Maria Sjlund, MSc; Karin Wreiber, MSc; Dan I. Andersson, PhD; Martin J. Blaser, MD; Lars Engstrand, MD
Acknowledgments: The authors thank Lena Zimmergren for coordinating the collection of samples and Lena Eriksson and Kristina Schnmeyr for excellent technical assistance.
Grant Support: By the AFA Health Research Foundation, Stockholm, Sweden, and by the National Institutes of Health (RO1GM63270).
Potential Financial Conflicts of Interest: None disclosed.
Requests for Single Reprints: Lars Engstrand, MD, Department of Bacteriology, Swedish Institute for Infectious Disease Control, SE-171 82 Solna, Sweden; e-mail, firstname.lastname@example.org.
Current Author Addresses: Ms. Sjlund: Department of Medical Sciences, Clinical Bacteriology, University Hospital Uppsala, Box 552, SE-751 22 Uppsala, Sweden.
Ms. Wreiber and Drs. Andersson and Engstrand: Department of Bacteriology, Swedish Institute for Infectious Disease Control, SE-171 82 Solna, Sweden.
Dr. Blaser: Departments of Medicine and Microbiology, New York University School of Medicine, New York, NY 10016.
Author Contributions: Conception and design: M. Sjlund, L. Engstrand.
Analysis and interpretation of the data: M. Sjlund, D.I. Andersson, M.J. Blaser, L. Engstrand.
Drafting of the article: M. Sjlund, D.I. Andersson, M.J. Blaser, L. Engstrand.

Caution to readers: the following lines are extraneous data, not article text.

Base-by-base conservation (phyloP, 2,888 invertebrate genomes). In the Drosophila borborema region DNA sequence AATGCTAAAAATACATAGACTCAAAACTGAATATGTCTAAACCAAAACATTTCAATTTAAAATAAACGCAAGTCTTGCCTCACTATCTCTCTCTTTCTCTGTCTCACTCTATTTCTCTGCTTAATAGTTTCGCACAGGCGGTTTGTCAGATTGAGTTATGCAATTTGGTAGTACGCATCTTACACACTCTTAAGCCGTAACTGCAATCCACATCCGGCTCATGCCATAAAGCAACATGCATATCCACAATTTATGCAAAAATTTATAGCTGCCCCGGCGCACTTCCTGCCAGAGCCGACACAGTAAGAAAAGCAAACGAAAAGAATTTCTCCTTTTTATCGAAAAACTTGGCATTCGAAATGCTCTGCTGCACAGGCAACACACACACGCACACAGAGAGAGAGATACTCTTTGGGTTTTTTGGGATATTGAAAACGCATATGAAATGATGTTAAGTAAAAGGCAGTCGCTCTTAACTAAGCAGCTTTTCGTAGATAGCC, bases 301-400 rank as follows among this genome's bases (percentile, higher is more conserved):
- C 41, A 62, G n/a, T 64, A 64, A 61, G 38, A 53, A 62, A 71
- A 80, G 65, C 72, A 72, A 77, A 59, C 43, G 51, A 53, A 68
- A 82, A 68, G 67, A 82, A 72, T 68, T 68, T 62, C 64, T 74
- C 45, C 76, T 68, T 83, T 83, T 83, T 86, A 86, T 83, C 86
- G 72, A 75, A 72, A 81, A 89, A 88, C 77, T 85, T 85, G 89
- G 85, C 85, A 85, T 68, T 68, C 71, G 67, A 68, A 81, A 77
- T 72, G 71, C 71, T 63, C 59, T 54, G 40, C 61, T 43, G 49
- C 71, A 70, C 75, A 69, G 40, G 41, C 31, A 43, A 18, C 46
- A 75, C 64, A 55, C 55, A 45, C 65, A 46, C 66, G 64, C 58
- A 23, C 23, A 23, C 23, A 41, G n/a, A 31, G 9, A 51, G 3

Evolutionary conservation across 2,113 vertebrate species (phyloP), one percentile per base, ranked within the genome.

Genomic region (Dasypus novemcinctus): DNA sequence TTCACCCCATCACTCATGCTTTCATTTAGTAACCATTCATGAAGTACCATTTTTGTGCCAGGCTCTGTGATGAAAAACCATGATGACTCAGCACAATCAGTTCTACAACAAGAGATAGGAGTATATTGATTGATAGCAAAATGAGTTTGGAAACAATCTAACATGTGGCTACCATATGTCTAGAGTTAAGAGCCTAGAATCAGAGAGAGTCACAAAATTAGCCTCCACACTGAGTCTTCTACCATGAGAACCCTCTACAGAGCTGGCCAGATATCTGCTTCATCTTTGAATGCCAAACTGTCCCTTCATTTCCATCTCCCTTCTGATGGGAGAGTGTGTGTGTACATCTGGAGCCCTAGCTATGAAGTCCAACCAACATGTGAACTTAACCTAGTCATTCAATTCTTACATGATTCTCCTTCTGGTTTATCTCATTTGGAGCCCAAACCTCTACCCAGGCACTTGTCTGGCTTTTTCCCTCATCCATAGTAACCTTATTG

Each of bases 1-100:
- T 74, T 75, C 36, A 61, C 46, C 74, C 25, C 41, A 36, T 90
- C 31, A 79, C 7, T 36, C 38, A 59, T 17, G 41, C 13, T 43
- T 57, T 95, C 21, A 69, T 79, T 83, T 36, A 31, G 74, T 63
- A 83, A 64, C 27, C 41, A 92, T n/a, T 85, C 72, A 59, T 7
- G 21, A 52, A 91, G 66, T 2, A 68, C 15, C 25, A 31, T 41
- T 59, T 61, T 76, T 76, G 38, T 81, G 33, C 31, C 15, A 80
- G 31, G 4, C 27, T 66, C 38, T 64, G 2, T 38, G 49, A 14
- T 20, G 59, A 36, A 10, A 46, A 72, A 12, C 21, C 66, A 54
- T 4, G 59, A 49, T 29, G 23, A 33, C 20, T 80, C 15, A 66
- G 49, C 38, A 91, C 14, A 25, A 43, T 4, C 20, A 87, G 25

Critical revision of the article for important intellectual content: M. Sjlund, D.I. Andersson, M.J. Blaser, L. Engstrand.
Final approval of the article: M. Sjlund, K. Wreiber, D.I. Andersson, M.J. Blaser, L. Engstrand.
Provision of study materials or patients: K. Wreiber.
Obtaining of funding: L. Engstrand.
Administrative, technical, or logistic support: K. Wreiber, L. Engstrand.
Collection and assembly of data: K. Wreiber, L. Engstrand.
Antibiotic treatment selects for resistance not only in the pathogen to which it is directed but also in the indigenous microflora.
To determine whether a widely used regimen (clarithromycin, metronidazole, and omeprazole) for Helicobacter pylori eradication affects resistance development in enterococci.
Endoscopy units at 3 community hospitals in Sweden.
5 consecutive dyspeptic patients who were colonized with H. pylori, had endoscopy-confirmed duodenal ulcer, and received antibiotic treatment, and 5 consecutive controls with dyspepsia but no ulcer who did not receive treatment.
Fecal samples were obtained from patients and controls before, immediately after, 1 year after, and 3 years after treatment. From each patient and sample, enterococci were isolated and analyzed for DNA fingerprint, clarithromycin susceptibility, and presence of the erm(B) gene.
In treated patients, all enterococci isolated immediately after treatment showed high-level clarithromycin resistance due to erm(B). In 3 patients, resistant enterococci persisted for 1 to 3 years after treatment. No resistance developed among controls.
A common H. pylori treatment selects for highly resistant enterococci that can persist for at least 3 years without further selection.
Learn more about subscription options.
Register Now for a free account.
Sjlund M, Wreiber K, Andersson DI, Blaser MJ, Engstrand L. Long-Term Persistence of Resistant Enterococcus Species after Antibiotics To Eradicate Helicobacter pylori. Ann Intern Med. 2003;139:483–487. doi: 10.7326/0003-4819-139-6-200309160-00011
Download citation file:
Published: Ann Intern Med. 2003;139(6):483-487.
Gastroenterology/Hepatology, H. Pylori, Infectious Disease, Peptic Disease.
Results provided by:
Copyright © 2017 American College of Physicians. All Rights Reserved.
Print ISSN: 0003-4819 | Online ISSN: 1539-3704
Conditions of Use
This PDF is available to Subscribers Only